I’ve been playing tennis once a week as part of a clinic at the Shellaberger Center in Santa Fe, just to keep a hand in, and one of the girls invited me to play in a foursome this Sunday. How fun!
Then, I was supposed to spend the entire month of September in D.C., and out of nowhere, the Airbnb reservation was cancelled. My first instinct was to rebook another place with the additional money they gave me for the inconvenience, but then I wondered if it was a sign ….
I am so disappointed in myself. I waited an hour this afternoon for a manicure before finally walking out. The place is called Nail Time on Airport Road in Santa Fe. It was just that busy for some reason with people getting full-on treatments. The client turnover was pathetic. I’m not sure why more people don’t give up and walk out. No self-respecting NYer would ever wait that long for a manicure. But this isn’t NYC, so I was willing to sit around for a bit, as if I had nothing better to do with my time on a Friday afternoon. Is that really true for everyone else still sitting there? They just have nothing better to do with their time or are just that desperate for good nails for the weekend?
As for me, I put up with it for as long as I did because I’m going to the opening night party for the New Mexico Folk Art Festival and my nails are super ratty. I wanted the manicure to get into the spirit of the event. Instead, I’m super cranky. And I have bad nails. Continue reading →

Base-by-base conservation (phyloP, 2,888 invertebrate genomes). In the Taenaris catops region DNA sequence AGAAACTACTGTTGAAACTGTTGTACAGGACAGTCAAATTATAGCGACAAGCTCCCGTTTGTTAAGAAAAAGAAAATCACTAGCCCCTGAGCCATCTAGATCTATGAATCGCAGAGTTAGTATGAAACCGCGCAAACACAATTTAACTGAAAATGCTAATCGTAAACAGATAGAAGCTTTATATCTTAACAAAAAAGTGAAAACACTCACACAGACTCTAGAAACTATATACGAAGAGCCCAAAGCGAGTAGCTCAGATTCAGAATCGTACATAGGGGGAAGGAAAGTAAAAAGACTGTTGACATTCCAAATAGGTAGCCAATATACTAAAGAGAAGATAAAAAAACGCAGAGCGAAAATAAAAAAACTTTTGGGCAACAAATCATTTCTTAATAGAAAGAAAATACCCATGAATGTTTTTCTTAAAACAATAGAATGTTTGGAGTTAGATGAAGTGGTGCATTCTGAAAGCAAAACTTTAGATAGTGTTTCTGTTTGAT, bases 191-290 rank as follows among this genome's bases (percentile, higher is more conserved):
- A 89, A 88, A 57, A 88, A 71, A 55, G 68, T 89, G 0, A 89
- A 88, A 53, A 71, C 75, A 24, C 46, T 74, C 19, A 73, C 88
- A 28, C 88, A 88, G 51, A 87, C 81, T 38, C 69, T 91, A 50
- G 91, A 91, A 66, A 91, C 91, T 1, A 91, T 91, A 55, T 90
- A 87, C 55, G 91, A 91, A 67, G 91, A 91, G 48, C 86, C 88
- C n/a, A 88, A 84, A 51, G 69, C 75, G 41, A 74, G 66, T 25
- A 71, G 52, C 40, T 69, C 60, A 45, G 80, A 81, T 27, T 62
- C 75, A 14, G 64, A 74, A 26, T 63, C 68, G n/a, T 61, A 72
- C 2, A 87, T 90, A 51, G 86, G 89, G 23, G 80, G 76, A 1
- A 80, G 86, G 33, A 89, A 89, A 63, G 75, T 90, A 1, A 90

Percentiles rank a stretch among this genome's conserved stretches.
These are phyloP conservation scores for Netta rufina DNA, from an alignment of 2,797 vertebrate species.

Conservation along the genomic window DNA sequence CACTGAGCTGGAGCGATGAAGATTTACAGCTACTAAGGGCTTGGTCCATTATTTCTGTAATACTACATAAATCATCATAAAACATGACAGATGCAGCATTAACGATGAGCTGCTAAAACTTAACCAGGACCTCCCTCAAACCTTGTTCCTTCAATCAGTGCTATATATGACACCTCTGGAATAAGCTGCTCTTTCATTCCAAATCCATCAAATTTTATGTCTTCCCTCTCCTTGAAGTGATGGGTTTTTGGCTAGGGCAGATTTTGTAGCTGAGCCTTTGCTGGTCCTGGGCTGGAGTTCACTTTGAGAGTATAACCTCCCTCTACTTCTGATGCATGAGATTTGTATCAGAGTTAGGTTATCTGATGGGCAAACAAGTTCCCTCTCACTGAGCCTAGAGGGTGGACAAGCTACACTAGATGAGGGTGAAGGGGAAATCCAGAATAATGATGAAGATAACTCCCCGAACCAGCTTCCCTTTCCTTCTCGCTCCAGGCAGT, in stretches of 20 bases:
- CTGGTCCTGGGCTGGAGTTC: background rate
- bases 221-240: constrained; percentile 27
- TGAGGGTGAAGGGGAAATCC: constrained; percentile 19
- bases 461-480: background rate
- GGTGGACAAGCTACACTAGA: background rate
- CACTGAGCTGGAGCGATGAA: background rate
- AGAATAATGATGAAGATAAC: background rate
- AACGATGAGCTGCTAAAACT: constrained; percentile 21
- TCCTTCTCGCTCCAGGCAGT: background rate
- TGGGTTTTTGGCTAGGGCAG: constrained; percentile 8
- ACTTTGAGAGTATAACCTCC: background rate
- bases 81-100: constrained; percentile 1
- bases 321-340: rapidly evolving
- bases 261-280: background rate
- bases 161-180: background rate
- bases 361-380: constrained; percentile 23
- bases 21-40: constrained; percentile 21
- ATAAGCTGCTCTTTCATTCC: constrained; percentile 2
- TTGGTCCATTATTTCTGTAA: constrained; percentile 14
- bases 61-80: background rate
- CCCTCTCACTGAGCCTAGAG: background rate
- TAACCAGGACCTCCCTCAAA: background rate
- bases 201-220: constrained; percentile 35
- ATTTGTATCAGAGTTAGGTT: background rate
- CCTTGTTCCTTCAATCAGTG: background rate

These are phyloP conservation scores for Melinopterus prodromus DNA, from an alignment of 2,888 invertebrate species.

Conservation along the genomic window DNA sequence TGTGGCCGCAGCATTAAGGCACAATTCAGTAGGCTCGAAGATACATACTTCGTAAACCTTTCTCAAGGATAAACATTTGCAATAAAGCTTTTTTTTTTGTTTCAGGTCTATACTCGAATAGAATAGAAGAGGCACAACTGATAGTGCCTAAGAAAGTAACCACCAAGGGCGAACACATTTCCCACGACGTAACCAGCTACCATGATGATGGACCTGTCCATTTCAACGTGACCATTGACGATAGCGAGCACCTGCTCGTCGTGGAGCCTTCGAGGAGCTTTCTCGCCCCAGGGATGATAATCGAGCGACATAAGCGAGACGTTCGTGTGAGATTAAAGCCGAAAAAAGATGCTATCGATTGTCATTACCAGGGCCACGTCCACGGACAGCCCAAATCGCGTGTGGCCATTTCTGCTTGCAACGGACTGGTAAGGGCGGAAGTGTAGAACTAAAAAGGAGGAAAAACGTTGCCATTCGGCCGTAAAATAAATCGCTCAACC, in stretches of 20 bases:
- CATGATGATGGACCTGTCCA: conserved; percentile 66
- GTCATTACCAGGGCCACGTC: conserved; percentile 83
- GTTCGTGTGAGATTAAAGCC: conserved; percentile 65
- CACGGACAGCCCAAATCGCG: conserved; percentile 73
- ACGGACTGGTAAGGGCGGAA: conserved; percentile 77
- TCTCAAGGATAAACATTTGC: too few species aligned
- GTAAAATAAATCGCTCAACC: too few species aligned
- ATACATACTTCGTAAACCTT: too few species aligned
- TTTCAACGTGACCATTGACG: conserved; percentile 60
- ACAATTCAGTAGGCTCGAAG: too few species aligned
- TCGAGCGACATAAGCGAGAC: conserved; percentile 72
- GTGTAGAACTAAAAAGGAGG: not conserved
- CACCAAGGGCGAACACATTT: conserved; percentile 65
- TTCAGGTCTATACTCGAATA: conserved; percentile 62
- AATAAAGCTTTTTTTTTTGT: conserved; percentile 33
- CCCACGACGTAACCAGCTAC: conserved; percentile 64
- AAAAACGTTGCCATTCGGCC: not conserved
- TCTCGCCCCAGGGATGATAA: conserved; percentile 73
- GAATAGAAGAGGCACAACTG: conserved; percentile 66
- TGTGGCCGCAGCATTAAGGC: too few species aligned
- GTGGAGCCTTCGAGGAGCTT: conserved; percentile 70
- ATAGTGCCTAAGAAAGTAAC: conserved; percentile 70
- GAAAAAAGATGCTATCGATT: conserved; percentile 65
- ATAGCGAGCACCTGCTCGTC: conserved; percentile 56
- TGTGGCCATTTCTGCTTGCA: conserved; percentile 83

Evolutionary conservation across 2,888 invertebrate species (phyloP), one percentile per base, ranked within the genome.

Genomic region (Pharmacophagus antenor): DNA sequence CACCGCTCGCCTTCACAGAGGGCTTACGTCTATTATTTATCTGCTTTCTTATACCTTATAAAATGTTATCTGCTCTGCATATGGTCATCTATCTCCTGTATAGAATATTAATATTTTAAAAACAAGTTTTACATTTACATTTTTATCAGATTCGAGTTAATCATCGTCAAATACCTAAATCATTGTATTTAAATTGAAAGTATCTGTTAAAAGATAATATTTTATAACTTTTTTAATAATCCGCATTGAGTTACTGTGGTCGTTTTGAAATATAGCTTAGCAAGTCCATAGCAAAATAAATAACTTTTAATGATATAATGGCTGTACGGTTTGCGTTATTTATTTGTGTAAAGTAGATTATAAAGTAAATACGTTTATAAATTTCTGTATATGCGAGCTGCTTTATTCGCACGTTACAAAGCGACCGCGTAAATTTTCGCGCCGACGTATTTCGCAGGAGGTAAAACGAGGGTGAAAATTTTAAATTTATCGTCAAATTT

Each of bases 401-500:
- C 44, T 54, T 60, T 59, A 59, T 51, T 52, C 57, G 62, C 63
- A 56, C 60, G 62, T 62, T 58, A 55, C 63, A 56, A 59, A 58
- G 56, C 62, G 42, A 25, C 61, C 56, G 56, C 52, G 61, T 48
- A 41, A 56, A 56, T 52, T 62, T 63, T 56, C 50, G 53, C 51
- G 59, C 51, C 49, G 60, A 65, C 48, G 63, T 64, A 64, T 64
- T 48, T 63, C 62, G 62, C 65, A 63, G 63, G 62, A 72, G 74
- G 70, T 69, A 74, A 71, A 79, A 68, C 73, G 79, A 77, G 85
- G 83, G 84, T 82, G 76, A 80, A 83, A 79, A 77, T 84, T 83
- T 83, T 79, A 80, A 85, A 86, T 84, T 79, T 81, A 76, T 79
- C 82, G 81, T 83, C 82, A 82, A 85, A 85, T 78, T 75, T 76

Time goes by so fast. My first week in Santa Fe is over and it went by in a whirlwind.
But something was off. I felt the absence of one my good friends out here. Last week, all the power went out in my house and I got really scared. When I called her repeatedly, she didn’t respond. I finally just called the police and everything turned out fine, but the thing is, I felt abandoned. I count on this one friend a lot, I think more than I even realized. Not being able to reach her in what felt like an emergency at the time, made me feel very alone out here.
It threw me off somewhat all week, despite having good workouts in the mornings, interesting meetings and calls with new people, and plans coming together for the rest of my time out here and for when I will be in Ghana in August. It made me realize how important my good friends are in bringing stability and happiness to my life.
Wow, Congo really did me in this time! I literally walked out of the country with no less than 50 mosquito bites. I’m so thankful to be taking preventative malaria medication… Plus, we lost power one evening which was terrible, especially walking up five flights of stairs in the pitch dark.
Now I’m back in the U.S. for the next month or so.
I’m actually on my way to Santa Fe right now which is something I’ve done hundreds of times before, but I’m feeling on edge and I’m not sure why. Somehow, this time feels different, more significant. Continue reading →